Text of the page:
Installing pycrypto on Windows 8

While trying to install pycrypto on Windows 8, because it was a requirement for “paramiko” which I needed for some SSH stuff, I kept running into failure after another. To summarise, you need to have Visual Studio 2008 installed (there is an express version available free, and there is also likely a microsoft SDK package that includes the Visual C++ 9.0 compiler). After sorting all of these out however, I still had one persistent type of problem:

warning: GMP or MPIR library not found; Not building Crypto.PublicKey._fastmath.
 Traceback (most recent call last):
 File "<string>", line 1, in <module>
 File "c:\users\fanen\appdata\local\temp\pip_build_Fanen\pycrypto\setup.py", line 456, in <module>
 core.setup(**kw)
 File "c:\Python27\lib\distutils\core.py", line 152, in setup
 dist.run_commands()
 File "c:\Python27\lib\distutils\dist.py", line 953, in run_commands
 self.run_command(cmd)
 File "c:\Python27\lib\distutils\dist.py", line 972, in run_command
 cmd_obj.run()
 File "c:\Python27\lib\site-packages\setuptools\command\install.py", line 53, in run
 return _install.run(self)
 File "c:\Python27\lib\distutils\command\install.py", line 563, in run
 self.run_command('build')
 File "c:\Python27\lib\distutils\cmd.py", line 326, in run_command
 self.distribution.run_command(command)
 File "c:\Python27\lib\distutils\dist.py", line 972, in run_command
 cmd_obj.run()
 File "c:\Python27\lib\distutils\command\build.py", line 127, in run
 self.run_command(cmd_name)
 File "c:\Python27\lib\distutils\cmd.py", line 326, in run_command
 self.distribution.run_command(command)
 File "c:\Python27\lib\distutils\dist.py", line 972, in run_command
 cmd_obj.run()
 File "c:\users\fanen\appdata\local\temp\pip_build_Fanen\pycrypto\setup.py", line 253, in run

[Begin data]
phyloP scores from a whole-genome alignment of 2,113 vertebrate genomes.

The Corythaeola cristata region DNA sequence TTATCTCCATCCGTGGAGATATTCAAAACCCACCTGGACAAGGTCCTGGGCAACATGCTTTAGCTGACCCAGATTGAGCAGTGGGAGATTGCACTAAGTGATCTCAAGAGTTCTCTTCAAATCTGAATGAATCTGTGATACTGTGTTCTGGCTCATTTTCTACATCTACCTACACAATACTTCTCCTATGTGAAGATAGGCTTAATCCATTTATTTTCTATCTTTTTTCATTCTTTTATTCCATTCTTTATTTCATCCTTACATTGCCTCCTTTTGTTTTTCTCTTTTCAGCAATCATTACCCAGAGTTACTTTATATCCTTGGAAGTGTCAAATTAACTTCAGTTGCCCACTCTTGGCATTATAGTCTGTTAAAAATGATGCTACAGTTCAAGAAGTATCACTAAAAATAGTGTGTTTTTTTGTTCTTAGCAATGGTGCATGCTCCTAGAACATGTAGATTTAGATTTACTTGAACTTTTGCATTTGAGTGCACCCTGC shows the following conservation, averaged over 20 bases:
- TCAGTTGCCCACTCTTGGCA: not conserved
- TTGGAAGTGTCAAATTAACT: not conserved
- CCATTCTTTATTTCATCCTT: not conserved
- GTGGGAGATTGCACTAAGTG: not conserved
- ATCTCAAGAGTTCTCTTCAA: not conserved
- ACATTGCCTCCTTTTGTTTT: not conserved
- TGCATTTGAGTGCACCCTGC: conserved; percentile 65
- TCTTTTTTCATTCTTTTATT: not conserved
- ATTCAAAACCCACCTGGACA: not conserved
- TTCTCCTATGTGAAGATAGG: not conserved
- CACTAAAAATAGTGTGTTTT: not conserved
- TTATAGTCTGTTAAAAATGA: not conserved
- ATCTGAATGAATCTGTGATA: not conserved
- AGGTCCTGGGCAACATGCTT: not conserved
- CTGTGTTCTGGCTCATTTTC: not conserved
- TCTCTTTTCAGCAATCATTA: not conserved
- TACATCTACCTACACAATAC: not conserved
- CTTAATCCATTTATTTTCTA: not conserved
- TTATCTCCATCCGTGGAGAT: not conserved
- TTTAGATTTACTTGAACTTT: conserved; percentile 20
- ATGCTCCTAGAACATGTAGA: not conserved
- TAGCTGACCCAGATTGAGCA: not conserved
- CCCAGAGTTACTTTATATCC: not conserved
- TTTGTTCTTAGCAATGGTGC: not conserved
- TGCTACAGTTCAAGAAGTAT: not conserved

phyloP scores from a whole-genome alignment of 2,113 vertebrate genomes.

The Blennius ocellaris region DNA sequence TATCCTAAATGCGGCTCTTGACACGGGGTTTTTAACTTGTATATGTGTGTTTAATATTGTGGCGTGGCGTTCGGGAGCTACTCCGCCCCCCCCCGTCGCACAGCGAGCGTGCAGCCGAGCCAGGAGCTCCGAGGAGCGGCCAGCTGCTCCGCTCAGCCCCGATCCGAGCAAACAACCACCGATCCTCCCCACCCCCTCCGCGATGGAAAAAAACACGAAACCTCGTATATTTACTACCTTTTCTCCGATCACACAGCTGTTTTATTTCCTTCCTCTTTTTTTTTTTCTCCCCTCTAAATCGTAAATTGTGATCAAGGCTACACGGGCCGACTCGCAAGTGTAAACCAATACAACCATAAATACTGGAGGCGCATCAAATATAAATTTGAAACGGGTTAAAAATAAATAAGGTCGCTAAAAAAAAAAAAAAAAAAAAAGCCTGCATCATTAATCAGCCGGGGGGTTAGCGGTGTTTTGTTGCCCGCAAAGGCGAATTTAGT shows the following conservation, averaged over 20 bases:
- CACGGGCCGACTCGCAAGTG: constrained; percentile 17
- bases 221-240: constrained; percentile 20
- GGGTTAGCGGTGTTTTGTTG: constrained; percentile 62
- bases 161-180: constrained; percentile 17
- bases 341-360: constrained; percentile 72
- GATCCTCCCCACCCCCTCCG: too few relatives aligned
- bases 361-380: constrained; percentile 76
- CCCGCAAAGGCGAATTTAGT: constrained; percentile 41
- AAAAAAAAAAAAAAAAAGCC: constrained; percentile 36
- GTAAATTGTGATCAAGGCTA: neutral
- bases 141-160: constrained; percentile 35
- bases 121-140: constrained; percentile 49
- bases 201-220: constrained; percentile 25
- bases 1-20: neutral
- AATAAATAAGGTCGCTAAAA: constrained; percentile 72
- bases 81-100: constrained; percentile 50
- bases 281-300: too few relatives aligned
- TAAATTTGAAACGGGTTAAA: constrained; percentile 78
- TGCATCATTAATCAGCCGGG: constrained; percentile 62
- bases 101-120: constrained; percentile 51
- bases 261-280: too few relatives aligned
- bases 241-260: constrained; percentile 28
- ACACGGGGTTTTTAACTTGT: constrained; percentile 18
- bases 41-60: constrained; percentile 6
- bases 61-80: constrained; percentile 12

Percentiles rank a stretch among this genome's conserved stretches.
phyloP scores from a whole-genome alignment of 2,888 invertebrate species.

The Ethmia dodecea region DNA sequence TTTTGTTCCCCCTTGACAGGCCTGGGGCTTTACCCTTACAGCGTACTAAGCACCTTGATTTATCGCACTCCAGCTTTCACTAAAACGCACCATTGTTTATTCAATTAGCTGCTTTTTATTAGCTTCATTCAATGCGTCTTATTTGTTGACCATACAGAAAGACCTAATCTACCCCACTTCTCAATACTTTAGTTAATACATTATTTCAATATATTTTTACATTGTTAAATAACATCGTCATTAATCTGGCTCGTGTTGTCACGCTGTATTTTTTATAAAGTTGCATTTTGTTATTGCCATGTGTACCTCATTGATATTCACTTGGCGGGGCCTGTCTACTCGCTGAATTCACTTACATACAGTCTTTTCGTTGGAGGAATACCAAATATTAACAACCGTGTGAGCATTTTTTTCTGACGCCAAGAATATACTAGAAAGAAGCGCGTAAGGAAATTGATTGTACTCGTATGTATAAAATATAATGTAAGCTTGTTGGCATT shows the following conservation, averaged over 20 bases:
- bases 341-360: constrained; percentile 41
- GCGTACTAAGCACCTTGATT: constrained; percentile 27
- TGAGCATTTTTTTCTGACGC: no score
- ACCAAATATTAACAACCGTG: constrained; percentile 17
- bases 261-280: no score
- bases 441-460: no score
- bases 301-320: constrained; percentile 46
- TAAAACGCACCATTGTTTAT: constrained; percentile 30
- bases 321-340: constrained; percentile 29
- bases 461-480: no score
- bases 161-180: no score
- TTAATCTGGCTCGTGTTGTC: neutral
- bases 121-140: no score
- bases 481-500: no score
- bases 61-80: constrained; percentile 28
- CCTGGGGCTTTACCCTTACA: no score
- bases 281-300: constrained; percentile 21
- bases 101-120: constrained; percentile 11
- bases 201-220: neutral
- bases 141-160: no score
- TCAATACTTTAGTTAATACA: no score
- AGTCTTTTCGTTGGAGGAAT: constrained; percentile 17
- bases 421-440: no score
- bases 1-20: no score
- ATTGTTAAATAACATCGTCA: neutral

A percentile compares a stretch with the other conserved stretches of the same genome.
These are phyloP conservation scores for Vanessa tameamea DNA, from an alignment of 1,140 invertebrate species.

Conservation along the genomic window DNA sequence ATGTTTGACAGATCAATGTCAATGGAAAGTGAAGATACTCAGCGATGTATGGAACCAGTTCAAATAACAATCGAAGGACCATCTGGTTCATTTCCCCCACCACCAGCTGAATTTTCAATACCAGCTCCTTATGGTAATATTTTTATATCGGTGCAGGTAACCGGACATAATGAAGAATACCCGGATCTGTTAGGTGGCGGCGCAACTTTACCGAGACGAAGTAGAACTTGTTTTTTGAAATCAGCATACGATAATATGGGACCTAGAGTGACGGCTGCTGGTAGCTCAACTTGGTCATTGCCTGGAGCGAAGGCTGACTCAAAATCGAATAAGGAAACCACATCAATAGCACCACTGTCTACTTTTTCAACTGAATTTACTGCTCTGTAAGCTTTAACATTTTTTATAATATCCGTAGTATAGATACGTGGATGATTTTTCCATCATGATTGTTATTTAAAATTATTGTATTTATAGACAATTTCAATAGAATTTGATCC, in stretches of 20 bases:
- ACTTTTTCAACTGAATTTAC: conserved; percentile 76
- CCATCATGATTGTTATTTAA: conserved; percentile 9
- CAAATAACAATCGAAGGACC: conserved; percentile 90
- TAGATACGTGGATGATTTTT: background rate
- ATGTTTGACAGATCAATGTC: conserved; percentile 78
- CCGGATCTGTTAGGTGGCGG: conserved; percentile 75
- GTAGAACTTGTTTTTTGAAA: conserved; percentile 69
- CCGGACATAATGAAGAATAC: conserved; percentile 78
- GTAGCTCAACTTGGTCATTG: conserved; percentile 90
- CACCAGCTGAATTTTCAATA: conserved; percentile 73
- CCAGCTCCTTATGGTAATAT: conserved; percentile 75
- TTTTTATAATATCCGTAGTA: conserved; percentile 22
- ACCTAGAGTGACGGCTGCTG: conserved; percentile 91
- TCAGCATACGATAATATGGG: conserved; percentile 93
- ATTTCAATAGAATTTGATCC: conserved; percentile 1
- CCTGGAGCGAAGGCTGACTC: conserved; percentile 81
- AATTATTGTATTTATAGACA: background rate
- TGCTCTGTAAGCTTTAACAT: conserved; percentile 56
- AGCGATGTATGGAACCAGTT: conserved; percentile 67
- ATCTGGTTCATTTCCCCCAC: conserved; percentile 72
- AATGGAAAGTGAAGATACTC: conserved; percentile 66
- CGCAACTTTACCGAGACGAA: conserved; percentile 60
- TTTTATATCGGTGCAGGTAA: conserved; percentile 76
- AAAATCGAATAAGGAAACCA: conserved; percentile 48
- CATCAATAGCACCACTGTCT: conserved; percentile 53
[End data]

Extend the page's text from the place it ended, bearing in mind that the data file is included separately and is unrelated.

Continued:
build_ext.run(self)
 File "c:\Python27\lib\distutils\command\build_ext.py", line 337, in run
 self.build_extensions()
 File "c:\users\fanen\appdata\local\temp\pip_build_Fanen\pycrypto\setup.py", line 150, in build_extensions
 build_ext.build_extensions(self)
 File "c:\Python27\lib\distutils\command\build_ext.py", line 446, in build_extensions
 self.build_extension(ext)
 File "c:\Python27\lib\distutils\command\build_ext.py", line 496, in build_extension
 depends=ext.depends)
 File "c:\Python27\lib\distutils\msvc9compiler.py", line 475, in compile
 self.initialize()
 File "c:\Python27\lib\distutils\msvc9compiler.py", line 385, in initialize
 vc_env = query_vcvarsall(VERSION, plat_spec)
 File "c:\Python27\lib\distutils\msvc9compiler.py", line 301, in query_vcvarsall
 raise ValueError(str(list(result.keys())))
 ValueError: [u'path']

It appears that the function “query_vcvarsall” fails if it doesn’t find a set of 4 environment variables (this is some dodgy coding to me :p):

  • path
  • include
  • lib
  • libpath

You may need to create these environment variables, and place in them the appropriate paths for your PC.

On my 64-bit windows 8 machine with 64-bit Python 2.7.6, I have the following:

LIB = C:\Program Files (x86)\Microsoft Visual Studio 9.0\VC\ATLMFC\LIB;C:\Program Files (x86)\Microsoft Visual Studio 9.0\VC\LIB;%WindowsSdkDir%lib;C:\Program Files (x86)\Microsoft SDKs\Windows\v7.1A\Lib;C:\Python27\Lib;%LIB%
INCLUDE = C:\Program Files (x86)\Microsoft Visual Studio 9.0\VC\ATLMFC\INCLUDE;C:\Program Files (x86)\Microsoft Visual Studio 9.0\VC\INCLUDE;%WindowsSdkDir%include;C:\Program Files (x86)\Microsoft SDKs\Windows\v7.1A\Include;C:\Python27\include;%INCLUDE%